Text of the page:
Nails grow rapidly and constantly, such that without constant artificial trimming they would reach lengths difficult to manage. How did this benefit early humans, say 200kya? Were they used like claws? Did physical activity keep them at a short length?
It didn't have to benefit them, evolution has no intent and not all traits are advantageous. Not every thing we have in our bodies is there "for a reason", some things are just there, others evolved, and some are vestigial (inherited from our ancestors).
A whale can move his tail up-down only because he's a mammal and can't ever be anything else, while fish move their tails left-right because they're fish and that's their heritage.
Constantly growing nails never helped a single human, but they sure did help our ancestors which had claws and needed them for survival. We lost the claws but didn't lose the constantly growing trait. Basically, next time you trim your nails remember they (in shape of claws) saved your ancestor's life a long time ago and that's why you have them although you don't need them. He needed them.
I can't say anything for sure (and, with questions like this, it's rare that anyone can), but my guess would be that human nails grow constantly for the same reason as the (analogous) claws of most mammals do: to keep them from accumulating damage.
Your bones, if they suffer mild to moderate damage, are capable of healing through the concerted action of several specialized cell types in your body. This healing process, however, is only possible because the bones are inside the body, surrounded and permeated by living tissue.
Your nails, however, are simple sheets of keratin, and contain no living cells that could heal them, nor any blood vessels that could keep such cells alive. Being exposed to the outside of the body, outside the skin barrier, they cannot really support living tissue that could heal them.
Instead, the way human nails (and animal claws, more generally) "heal" is by growing. Since the nail itself cannot contain cells that would rebuild it, those cells are instead located in the nail matrix, which is located under the nail and from which the exposed part of the nail continually grows out of.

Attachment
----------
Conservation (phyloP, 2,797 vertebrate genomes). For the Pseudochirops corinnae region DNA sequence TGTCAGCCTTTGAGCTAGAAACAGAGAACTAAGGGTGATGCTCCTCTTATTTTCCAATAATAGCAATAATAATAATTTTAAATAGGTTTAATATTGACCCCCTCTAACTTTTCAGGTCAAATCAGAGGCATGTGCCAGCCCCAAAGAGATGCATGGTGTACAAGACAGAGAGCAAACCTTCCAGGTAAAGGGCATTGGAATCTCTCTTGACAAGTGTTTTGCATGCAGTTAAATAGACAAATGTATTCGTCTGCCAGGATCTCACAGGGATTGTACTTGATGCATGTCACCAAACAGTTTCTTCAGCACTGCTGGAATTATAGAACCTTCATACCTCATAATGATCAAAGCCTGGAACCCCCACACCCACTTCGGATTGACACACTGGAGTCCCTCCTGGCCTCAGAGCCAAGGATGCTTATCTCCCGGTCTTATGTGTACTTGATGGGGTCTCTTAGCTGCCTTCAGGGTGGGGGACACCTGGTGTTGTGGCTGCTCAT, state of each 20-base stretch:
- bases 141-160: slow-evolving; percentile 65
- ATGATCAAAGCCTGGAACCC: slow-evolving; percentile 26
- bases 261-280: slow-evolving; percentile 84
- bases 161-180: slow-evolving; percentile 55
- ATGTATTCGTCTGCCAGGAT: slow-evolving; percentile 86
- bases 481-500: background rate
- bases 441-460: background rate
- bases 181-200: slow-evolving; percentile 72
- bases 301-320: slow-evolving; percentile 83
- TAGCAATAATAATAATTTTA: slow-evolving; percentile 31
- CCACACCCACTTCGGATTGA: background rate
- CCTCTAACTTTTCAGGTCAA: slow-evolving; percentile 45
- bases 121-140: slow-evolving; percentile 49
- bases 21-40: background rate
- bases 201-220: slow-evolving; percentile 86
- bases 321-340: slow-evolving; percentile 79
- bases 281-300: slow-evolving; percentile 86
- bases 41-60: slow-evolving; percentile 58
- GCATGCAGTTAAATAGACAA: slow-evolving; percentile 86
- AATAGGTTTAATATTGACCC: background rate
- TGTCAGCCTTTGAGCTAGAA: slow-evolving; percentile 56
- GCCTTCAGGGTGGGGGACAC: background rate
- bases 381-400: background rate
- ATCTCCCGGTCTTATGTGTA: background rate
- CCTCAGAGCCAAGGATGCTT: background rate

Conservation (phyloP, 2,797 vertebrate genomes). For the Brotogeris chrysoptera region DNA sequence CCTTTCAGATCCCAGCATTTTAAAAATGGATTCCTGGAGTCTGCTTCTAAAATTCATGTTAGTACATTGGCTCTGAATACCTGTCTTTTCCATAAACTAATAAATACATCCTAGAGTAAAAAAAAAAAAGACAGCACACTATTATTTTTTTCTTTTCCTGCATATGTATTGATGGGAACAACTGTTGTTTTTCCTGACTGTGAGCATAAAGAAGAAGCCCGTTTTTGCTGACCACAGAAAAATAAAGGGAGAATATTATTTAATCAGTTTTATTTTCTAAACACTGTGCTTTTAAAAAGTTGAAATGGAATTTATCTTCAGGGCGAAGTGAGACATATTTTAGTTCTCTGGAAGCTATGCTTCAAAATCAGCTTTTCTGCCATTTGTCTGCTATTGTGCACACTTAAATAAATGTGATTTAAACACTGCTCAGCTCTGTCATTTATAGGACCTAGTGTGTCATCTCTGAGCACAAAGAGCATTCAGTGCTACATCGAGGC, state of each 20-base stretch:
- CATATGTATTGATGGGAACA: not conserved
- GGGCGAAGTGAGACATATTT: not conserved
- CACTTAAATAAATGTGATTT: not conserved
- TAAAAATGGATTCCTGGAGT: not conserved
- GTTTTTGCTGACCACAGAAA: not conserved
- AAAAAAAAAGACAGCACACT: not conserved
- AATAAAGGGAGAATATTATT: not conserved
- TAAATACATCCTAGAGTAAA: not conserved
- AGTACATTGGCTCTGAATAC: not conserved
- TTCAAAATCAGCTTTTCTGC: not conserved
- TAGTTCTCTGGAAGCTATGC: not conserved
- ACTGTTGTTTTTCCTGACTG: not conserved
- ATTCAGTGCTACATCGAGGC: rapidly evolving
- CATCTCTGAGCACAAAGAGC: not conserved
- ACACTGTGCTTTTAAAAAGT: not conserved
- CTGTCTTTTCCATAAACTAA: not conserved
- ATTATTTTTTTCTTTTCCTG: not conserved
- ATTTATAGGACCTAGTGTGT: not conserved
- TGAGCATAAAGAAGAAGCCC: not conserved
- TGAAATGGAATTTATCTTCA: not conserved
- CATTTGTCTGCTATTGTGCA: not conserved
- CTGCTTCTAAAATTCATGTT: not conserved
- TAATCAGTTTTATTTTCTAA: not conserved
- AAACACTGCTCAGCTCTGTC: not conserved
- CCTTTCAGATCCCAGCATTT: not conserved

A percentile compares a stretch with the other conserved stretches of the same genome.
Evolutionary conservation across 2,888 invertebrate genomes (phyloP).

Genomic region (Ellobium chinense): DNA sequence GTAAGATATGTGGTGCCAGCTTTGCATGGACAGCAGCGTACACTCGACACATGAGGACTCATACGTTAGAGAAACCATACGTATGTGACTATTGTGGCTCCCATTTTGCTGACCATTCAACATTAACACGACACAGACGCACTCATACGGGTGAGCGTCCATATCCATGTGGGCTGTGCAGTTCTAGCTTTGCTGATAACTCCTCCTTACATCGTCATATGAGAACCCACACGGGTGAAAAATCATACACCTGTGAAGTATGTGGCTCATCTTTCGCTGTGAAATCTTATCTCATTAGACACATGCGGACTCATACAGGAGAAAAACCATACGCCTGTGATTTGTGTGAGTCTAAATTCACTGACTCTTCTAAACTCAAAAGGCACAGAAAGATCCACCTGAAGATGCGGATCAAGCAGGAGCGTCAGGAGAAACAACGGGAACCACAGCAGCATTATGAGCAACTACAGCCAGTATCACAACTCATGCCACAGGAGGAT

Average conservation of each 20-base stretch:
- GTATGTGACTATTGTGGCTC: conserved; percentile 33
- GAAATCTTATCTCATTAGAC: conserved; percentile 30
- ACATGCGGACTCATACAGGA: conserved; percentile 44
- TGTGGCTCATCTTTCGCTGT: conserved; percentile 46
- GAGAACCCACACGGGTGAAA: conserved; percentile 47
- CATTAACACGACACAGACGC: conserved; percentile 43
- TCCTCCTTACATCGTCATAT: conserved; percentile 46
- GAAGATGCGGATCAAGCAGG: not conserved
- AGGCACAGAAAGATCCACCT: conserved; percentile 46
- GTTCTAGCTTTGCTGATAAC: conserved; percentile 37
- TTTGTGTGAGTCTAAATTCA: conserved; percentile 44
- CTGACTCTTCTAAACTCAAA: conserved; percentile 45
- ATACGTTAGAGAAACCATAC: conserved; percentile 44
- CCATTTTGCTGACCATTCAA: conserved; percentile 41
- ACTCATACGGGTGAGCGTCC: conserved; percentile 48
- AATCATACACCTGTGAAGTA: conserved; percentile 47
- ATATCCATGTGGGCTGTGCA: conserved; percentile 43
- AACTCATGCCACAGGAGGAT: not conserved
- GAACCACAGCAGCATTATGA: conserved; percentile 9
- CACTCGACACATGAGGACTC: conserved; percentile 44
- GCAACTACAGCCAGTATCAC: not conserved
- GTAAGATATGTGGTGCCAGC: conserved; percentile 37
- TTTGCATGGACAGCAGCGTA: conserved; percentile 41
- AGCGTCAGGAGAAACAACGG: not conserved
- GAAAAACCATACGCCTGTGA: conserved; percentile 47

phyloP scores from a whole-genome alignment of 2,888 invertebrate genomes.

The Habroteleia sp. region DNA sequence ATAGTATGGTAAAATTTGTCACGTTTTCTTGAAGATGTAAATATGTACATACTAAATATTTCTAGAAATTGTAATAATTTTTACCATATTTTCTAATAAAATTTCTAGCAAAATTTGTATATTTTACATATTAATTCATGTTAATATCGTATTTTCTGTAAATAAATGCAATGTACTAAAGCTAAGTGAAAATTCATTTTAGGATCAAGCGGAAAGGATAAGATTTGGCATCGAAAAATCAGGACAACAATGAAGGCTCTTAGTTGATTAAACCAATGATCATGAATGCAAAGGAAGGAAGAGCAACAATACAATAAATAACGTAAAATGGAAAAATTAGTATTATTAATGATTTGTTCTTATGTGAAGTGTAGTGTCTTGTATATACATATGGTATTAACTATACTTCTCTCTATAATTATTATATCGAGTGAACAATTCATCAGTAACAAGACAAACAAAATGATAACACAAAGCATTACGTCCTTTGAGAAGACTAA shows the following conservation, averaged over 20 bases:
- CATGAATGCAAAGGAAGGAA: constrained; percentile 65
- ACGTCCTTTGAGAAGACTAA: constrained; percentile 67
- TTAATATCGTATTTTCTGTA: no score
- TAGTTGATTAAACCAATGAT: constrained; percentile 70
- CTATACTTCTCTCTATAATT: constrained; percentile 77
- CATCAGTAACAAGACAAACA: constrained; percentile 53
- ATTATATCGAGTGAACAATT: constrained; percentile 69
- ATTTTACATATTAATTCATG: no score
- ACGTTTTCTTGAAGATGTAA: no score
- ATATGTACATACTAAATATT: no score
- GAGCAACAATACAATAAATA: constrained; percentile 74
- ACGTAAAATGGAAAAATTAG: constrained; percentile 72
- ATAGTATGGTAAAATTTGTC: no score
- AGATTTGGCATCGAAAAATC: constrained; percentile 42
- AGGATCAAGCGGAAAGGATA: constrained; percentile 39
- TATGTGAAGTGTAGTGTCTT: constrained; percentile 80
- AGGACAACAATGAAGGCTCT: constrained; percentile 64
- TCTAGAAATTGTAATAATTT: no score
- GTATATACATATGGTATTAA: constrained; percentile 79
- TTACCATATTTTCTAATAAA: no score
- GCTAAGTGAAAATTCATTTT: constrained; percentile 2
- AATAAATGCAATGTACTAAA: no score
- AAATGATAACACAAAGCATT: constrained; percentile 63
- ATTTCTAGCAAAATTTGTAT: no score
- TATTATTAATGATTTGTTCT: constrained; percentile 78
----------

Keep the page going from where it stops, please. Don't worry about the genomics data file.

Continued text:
(Indeed, the same is true of most of the exposed parts of your body: your hair and even the surface of your skin itself are also composed of non-living keratin constantly growing from an underlying matrix. This is necessary to maintain the skin barrier between the interior and the exterior of the body.)
The reason human nails must keep growing all the time is that they do continually wear down and suffer damage from various causes (and would surely have worn down much faster yet for our primitive ancestors, who had to sustain themselves through hard manual labor with few or no tools). If your nails just stopped growing after you reached adulthood, they'd be in horrible shape even just a few years down the road, not to mention decades later.
While the rate at which human nails do grow is pretty slow — it takes several months for a damaged fingernail to fully regrow, and up to a year for a toenail (a fact I can confirm from personal experience, having broken my toenail last summer) — it's still enough to ensure that your nails will only bear less than a year's cumulative damage at any moment, rather than every nick and scratch and cut they've suffered during your entire lifetime so far.
In a relatively sheltered modern lifestyle, it's quite likely that even this moderate growth rate may exceed normal wear on your nails, requiring them to be clipped regularly. Still, the fact that you can clip your nails (or, in a pre-modern society, just bite or scrape or cut them down) reduces the selection pressure against excessive nail growth. On the other hand, not having your nails grow back as fast as you wear them down through hard manual work could be quite bad for your fingers, and could easily reduce your working ability or even lead to harmful infections. Thus, it makes sense that evolution has optimized out nails to grow at a rate that, on average, tends to somewhat exceed the typical rate of wear.